Hanoi Historic Buiding

Vietnam's most charming city, Hanoi is home to about 4 million people. Less vibrant and more reserved than its cousin to the south, Hanoi is a great place to explore on foot. If Ho Chi Minh City is defined by hustle and bustle and people on the move, Hanoi's trademark is green parks and tranquil lakes. the city is divided into districts, many of which take their name from a lake within the district's boundaries. Each district has its own charms.Perhaps the most interesting district, is that of Hoan Kiem. At its center is Ho Hoan Kiem (Lake of the Restored Sword). A broad path encircles the lake, attracting residents to its shores throughout the day. At dawn you'll find young and old walking, jogging, practicing Tai Chi and playing badminton. After dark, young couples walk hand-in-hand or seek privacy under the trees and on the numerous park benches at the water's edge.


To the north and west of the lake is Hanoi's famed old quarter with its confusing maze of narrow cobblestoned streets. Home to numerous guest houses, mini-hotels, art galleries, restaurants and shops, the old quarter is worth a day of aimless wandering and discovery. Many visitors, particularly backpackers, choose this area as their base in Hanoi.

South and east of the lake, the wide tree-lined boulevards of the old French quarter offer a stark contrast to the confusion of the old quarter. The French colonial influence, obvious throughout the city, is particularly evident here. Many colonial villas are now home to embassies, upscale hotels and restaurants.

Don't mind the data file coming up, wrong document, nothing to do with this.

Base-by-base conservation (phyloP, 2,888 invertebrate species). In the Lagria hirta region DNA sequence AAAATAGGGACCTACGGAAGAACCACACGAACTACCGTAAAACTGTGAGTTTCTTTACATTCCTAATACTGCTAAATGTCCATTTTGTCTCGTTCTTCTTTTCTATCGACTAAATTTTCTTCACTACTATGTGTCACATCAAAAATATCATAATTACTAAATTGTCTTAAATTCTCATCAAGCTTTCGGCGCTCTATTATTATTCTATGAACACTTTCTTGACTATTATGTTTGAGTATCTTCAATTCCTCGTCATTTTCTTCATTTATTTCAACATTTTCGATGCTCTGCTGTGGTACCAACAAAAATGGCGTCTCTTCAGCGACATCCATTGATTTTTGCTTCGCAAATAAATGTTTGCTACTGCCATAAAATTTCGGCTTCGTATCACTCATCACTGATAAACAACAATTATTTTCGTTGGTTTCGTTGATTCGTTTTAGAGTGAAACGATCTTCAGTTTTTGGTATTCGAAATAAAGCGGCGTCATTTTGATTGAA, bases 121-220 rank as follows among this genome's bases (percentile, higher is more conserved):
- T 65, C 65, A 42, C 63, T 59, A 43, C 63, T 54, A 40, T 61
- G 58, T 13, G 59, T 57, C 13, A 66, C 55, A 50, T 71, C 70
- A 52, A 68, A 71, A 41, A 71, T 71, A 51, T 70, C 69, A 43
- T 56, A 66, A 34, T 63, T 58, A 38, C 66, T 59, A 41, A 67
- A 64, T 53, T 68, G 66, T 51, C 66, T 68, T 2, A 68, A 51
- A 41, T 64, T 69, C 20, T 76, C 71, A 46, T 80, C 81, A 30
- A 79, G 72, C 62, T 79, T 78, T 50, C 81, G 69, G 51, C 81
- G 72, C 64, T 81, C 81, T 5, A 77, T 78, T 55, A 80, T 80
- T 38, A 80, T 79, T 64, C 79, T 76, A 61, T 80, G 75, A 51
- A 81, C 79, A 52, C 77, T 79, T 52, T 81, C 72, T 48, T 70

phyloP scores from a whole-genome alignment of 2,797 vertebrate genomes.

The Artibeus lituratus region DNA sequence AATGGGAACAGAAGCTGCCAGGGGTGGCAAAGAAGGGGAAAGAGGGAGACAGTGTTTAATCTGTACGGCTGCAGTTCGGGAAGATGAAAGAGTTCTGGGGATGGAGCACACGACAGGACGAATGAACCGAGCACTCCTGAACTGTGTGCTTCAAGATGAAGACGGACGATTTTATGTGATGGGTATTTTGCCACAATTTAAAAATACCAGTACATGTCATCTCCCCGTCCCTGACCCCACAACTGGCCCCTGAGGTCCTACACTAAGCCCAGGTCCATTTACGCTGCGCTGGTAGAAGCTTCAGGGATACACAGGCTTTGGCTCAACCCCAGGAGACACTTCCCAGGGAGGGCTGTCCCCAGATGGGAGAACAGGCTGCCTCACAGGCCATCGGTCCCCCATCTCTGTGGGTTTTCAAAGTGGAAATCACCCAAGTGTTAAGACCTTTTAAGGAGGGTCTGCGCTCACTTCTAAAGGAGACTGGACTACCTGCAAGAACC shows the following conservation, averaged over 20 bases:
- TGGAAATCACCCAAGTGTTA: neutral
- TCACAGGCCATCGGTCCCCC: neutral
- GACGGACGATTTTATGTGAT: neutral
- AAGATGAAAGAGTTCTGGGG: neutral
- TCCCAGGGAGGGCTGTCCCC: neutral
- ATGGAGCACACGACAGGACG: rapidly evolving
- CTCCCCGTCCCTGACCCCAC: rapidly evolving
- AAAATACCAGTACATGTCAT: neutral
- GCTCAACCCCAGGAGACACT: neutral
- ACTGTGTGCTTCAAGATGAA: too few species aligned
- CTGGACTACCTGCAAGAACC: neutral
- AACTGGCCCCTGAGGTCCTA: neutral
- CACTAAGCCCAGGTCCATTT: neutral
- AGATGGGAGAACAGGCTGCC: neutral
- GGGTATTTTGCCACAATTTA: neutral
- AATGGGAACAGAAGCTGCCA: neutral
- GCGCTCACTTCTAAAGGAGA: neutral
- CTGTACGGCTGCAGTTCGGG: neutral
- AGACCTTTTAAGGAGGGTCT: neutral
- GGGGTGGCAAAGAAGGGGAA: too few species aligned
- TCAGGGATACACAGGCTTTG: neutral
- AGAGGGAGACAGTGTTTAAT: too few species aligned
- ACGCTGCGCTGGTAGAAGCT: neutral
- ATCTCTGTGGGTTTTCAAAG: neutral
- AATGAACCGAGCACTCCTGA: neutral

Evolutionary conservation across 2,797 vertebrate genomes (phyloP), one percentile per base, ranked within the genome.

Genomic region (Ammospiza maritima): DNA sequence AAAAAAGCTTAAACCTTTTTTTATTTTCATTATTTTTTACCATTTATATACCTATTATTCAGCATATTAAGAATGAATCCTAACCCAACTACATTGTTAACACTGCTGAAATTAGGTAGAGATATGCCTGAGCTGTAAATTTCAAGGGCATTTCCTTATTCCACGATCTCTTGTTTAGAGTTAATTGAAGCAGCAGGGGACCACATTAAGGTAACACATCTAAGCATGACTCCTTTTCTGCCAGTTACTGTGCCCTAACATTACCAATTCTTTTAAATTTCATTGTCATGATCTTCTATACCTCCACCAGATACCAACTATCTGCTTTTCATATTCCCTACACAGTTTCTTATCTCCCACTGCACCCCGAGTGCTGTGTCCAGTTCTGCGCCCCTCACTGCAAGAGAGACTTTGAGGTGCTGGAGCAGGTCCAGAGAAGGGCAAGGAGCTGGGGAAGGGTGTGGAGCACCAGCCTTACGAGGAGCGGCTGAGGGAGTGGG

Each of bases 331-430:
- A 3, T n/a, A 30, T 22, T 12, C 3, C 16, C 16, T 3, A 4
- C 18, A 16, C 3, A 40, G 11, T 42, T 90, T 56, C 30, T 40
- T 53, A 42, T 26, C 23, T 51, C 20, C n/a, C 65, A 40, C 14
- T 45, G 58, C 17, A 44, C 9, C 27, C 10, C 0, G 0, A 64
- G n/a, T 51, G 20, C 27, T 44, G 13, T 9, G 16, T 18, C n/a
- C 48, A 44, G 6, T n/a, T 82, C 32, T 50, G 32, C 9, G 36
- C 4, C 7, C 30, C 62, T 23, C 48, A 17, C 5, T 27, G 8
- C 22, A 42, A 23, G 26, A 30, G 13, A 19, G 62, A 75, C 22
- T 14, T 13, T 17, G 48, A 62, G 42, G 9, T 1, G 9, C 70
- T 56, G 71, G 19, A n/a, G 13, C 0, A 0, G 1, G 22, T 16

Those spending more than a couple of days in Hanoi will want to explore other areas of the city as well. Ba Dinh District, west of Hoan Kiem, is the up-and-coming business center and home to the posh Hanoi Daewoo Hotel. Scenic Ho Tay District to the north is dominated by Ho Tay (South Lake) and boasts numerous historic sites and temples.

Hanoi awakes early, with activity in the parks beginning before sunrise and winding down by 7 a.m. Most offices, stores and museums open around 7:30 am, closing for lunch between 11 and 1, and reopening again until 5 p.m. Most restaurants stop serving at10 p.m.

Hanoi has four distinct seasons. Winters can actually be quite chilly; although snow is foreign to Hanoi residents. Summers are hot and rainy. Probably the best time to visit is spring and fall.

Temple of Literature - Van Mieu

This ancient site was established in the 11th century as a seat of learning dedicated to Confucianism and later became the city's first University. The site comprises a series of low buildings, five courtyards and pathways with ponds shaded by trees. The Garden of the Stelae features over 80 inscribed stones set on the back of turtles surrounding a pool of water. Traditional music and dance performances added add to the tranquil atmosphere. Pho Van Mieu


87 Pho Ma May

The traditional houses in the Old Quarter are known as ‘tube' or ‘tunnel' houses. This restored example based on life in the 19 th century shows the narrow frontage, workshop, courtyard and living areas set back from the street.


Hoa Lo Prison

Only a small part of the prison built during French rule of Vietnam survives today where it is possible to see the small cells and guillotine in the courtyard. It was used to hold US prisoners of war during the Vietnam War and became known as the ‘Hanoi Hilton'. 1 Hoa Lo Street


Ambassadors' Pagoda

This is the main centre for Buddhist prayer in the city and is busy throughout the day with worshippers paying their respects and lighting incense sticks. 73 Quan Su